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School of Diplomacy and International Relations

China Bans Boy Bands to Stop Missiles

Korean manBrandon Valeriano, Ph.D., a new professor in the School of Diplomacy and International Relations, and graduate student Khalifah Muhammad, also in the School of Diplomacy and International Relations worked together to analyze the choice of China to ban K-pop and other Korean exports in "When China Banned Korean Boy Bands" in the professional international affairs site The Diplomat. The article reviews when China opted for unorthodox targets to coerce the South Korean government to move away from the deployment of the THAAD missile system. The Chinese government restricted the domestic consumption of Korean media like K-Pop groups and Korean Dramas, why?

Missile defense platforms are becoming the system of the year after Israel and its allies virtually eliminated the nearly 400 projectiles launched by Iran in April of 2024. Muhammad and Valeriano note the missile defense system that led to a response from China:

After the 2016 missile tests from North Korea highlighting increasing range and capability of their ballistic missile system, the South Korean government took steps to protect themselves from any potential attacks from their northern neighbors. This led to the agreement and eventual deployment of the U.S. THAAD (Terminal High Altitude Area Defense) system in late 2017 just under 150 miles south of the capital city, Seoul.

THAAD’s mobility and ability to increase its radar to 2,000 km gives South Korea a superior and unparalleled asset to protect their territory. With the U.S. giving South Korea the THAAD capability, China’s first- and second-strike options are limited, if not eliminated. This curbs China’s ability to threaten and coerce its regional rival.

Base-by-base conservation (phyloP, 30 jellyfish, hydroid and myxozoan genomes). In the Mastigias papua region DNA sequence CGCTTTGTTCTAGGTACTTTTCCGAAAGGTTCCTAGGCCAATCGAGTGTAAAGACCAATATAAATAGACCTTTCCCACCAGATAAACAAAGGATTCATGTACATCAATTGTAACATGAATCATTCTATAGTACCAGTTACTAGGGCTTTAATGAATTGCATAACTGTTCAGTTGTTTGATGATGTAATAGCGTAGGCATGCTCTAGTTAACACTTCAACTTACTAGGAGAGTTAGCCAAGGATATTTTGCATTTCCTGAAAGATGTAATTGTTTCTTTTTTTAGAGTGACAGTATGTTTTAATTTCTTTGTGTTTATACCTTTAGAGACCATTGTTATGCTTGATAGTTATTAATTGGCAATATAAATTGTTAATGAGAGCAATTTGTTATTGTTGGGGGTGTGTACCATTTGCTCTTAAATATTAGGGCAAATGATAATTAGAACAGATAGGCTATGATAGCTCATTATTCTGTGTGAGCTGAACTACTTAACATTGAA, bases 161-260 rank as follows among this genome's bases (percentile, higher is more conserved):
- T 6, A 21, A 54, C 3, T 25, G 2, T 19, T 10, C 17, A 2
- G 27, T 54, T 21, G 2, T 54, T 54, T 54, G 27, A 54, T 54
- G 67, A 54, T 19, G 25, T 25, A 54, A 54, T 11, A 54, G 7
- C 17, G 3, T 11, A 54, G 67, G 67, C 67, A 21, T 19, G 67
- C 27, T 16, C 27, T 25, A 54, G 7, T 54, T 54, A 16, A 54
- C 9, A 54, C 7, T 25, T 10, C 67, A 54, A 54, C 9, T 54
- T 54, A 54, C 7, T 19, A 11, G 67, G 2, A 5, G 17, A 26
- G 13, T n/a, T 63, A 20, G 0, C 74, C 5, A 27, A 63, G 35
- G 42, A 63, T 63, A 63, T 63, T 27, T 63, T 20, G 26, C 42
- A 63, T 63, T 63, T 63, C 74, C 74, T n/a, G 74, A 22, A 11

They continue, recognizing the unique approach that China felt would lead Korea to give up the deployment of THAAD:

An orthodox threat sometimes requires an unorthodox response…For China, this meant taking matters into their own hands by banning performances of K-pop artists in the country as well as barring the showing of any Korean television content without proper prior approval. China also restricted imports from large Korean cosmetic companies and video game providers. This in turn would not only hurt South Korean exports but also cause the domestic Chinese opinions of Korean products and celebrities to decrease dramatically.

Muhammad and Valeriano conclude by pointing out the importance of recognizing soft power as a serious instrument of state power:

Chinese politicians understand that soft power could be an effective route toward coercion. The problem is that they do not have current exportable domestic entertainment like K-pop to proliferate globally...We can debate endlessly the capabilities of new missile defense systems and hypersonic launch options to defeat these advances, or we can focus on the true power in this world: boys who wear makeup. While flippant, such statements represent the true reality of international politics.

Finally, Korea did not give up on THAAD and more importantly, K-pop went global with groups like BTS, Twice, Blackpink, and recently, NewJeans gaining global fame after China cut off its domestic markets. Sometimes the punishment backfires, drastically.

Categories: Nation and World

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